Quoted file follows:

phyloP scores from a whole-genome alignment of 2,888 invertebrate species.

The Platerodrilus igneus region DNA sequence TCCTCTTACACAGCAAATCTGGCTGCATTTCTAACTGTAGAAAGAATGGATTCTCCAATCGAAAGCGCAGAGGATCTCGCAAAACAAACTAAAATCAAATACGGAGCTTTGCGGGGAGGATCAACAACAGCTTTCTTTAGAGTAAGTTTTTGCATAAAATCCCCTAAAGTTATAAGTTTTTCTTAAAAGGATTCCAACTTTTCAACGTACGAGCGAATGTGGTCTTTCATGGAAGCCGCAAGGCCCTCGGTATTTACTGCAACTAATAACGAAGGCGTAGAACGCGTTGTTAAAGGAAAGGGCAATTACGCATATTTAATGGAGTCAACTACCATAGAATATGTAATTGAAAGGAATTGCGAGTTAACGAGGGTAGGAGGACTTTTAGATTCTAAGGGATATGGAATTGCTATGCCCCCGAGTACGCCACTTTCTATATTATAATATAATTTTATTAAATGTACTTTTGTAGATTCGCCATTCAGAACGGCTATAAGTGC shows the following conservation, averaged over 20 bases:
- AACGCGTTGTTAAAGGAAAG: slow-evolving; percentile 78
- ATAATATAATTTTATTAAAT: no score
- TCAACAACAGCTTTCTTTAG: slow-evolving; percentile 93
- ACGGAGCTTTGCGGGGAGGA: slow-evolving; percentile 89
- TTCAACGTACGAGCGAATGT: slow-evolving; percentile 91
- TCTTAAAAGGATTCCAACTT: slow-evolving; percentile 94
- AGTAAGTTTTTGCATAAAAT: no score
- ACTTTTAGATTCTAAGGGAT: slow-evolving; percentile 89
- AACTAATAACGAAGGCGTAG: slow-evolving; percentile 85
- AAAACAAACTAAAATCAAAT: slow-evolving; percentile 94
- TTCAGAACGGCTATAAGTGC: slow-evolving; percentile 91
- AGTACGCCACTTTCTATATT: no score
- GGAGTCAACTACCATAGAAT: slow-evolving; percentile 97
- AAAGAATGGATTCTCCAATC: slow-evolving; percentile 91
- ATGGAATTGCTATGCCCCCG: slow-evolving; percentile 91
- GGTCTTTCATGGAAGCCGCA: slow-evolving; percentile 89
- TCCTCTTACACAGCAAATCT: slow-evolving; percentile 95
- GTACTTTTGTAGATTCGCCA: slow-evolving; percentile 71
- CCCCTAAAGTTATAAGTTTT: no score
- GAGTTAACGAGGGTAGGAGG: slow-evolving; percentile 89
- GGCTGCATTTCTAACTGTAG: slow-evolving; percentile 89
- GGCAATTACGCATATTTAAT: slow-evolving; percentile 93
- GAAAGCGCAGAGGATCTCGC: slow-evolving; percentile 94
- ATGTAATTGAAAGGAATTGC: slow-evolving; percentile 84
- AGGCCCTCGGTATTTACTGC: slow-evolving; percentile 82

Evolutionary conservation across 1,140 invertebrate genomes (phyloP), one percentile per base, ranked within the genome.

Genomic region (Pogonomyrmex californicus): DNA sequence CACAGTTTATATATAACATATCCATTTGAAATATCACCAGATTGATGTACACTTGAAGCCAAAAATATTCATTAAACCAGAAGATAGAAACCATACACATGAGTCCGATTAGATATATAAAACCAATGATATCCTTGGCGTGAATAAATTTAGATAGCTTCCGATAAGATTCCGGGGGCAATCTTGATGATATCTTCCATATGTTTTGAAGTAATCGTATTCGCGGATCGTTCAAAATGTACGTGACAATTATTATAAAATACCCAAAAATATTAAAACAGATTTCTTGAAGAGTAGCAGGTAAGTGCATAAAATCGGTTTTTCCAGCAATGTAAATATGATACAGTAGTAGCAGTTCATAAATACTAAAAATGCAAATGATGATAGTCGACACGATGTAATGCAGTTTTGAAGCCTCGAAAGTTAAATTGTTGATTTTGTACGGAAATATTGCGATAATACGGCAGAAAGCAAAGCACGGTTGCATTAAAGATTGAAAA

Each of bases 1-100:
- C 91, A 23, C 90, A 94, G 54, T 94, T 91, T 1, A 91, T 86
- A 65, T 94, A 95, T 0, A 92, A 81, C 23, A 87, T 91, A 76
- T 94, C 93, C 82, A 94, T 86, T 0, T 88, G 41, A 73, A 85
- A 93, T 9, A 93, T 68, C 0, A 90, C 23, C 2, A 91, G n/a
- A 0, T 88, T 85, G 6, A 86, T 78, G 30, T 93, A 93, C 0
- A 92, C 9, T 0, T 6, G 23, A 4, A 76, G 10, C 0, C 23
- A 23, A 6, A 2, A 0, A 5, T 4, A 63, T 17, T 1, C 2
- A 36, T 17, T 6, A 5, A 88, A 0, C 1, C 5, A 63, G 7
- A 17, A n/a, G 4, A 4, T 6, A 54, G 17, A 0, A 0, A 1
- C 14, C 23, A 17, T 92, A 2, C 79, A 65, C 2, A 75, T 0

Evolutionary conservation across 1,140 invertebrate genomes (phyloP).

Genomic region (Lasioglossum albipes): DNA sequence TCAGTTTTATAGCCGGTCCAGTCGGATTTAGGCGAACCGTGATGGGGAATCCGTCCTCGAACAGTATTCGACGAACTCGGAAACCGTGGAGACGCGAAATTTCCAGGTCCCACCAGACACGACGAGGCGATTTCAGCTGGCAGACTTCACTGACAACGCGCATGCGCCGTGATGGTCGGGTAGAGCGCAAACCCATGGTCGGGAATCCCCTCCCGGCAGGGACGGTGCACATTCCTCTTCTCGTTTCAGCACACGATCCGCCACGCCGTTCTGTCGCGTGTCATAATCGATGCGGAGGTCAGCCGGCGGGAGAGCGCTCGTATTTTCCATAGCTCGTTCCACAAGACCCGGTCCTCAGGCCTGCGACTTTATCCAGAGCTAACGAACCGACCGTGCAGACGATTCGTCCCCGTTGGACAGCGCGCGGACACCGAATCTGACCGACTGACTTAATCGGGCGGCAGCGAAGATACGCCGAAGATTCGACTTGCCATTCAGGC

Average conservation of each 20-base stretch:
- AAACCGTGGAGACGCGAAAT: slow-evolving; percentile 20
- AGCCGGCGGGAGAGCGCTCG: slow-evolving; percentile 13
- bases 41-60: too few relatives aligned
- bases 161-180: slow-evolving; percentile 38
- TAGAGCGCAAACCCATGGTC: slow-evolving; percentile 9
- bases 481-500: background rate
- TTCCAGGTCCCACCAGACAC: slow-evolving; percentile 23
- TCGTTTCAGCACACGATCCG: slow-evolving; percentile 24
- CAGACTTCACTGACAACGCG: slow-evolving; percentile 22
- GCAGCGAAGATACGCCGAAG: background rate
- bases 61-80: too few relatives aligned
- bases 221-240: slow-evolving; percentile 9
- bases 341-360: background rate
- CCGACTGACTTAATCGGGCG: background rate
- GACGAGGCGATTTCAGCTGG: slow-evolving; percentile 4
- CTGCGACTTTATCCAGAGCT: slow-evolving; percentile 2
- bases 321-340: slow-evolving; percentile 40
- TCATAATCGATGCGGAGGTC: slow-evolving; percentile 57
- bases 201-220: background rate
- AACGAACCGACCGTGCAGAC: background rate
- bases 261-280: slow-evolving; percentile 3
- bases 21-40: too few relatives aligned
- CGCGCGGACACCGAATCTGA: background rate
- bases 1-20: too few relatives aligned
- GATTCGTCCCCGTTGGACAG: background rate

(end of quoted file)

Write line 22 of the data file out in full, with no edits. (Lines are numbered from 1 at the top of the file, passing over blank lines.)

- GAGTTAACGAGGGTAGGAGG: slow-evolving; percentile 89